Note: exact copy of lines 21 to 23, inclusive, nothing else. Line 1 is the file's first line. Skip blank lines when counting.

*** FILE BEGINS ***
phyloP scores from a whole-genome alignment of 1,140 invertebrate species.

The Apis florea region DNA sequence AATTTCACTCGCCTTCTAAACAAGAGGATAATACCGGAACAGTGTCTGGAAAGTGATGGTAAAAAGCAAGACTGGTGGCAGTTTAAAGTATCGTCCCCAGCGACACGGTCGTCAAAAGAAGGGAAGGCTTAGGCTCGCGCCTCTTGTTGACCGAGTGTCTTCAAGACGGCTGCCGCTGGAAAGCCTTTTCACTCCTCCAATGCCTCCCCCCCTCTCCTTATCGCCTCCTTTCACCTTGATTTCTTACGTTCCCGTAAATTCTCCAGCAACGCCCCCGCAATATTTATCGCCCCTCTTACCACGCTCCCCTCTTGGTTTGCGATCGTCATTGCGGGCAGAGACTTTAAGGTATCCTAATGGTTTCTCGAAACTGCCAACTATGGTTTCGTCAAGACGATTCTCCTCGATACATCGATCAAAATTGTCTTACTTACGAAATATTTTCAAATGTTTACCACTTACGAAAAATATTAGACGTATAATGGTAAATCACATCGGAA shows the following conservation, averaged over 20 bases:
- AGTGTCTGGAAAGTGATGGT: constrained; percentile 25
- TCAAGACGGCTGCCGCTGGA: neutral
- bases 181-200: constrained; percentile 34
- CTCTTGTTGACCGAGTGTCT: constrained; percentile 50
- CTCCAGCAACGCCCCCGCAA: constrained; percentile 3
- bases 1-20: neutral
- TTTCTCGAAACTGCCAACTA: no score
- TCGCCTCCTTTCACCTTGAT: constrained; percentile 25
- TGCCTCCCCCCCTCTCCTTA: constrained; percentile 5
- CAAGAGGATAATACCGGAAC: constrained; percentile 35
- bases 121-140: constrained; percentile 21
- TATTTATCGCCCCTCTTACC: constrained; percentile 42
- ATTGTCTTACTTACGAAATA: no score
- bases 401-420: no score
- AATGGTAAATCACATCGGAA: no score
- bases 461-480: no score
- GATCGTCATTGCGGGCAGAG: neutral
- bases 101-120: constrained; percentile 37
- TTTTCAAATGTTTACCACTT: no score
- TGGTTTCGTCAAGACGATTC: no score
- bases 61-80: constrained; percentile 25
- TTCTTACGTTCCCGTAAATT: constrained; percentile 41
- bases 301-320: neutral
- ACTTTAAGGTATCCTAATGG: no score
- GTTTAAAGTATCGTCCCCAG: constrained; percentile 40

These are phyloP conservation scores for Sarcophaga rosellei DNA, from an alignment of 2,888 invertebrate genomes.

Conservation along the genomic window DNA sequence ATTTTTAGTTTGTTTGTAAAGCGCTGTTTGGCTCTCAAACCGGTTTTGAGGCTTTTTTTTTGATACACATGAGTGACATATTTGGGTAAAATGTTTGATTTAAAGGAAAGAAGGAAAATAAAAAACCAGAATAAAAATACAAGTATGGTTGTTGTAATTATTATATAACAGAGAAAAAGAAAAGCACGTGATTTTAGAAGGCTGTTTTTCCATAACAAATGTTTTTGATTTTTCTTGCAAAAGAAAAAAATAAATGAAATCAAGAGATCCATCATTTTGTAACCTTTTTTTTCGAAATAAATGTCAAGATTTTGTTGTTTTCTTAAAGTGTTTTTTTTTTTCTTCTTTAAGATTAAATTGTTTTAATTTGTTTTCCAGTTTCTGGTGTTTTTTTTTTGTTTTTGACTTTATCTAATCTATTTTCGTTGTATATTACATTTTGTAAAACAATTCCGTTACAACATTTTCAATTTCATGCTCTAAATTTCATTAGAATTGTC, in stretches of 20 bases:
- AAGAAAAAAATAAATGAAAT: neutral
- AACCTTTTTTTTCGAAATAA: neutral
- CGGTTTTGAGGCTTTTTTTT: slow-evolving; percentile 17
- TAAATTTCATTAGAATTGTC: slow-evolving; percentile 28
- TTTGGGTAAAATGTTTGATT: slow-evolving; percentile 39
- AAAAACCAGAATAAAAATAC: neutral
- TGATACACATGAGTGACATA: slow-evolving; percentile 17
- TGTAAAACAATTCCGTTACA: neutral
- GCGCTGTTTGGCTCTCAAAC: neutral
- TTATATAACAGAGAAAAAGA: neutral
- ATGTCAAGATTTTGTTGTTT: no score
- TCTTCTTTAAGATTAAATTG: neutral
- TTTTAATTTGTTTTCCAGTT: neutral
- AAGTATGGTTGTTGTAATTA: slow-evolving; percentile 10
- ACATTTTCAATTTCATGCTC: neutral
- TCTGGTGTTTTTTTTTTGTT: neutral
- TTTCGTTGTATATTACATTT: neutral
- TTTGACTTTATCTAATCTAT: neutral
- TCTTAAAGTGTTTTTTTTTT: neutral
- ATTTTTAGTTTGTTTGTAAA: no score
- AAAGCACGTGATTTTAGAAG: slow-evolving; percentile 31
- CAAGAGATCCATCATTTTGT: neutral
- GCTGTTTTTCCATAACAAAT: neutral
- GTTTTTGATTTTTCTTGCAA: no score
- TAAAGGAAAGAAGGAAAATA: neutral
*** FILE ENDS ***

- TTTTCAAATGTTTACCACTT: no score
- TGGTTTCGTCAAGACGATTC: no score
- bases 61-80: constrained; percentile 25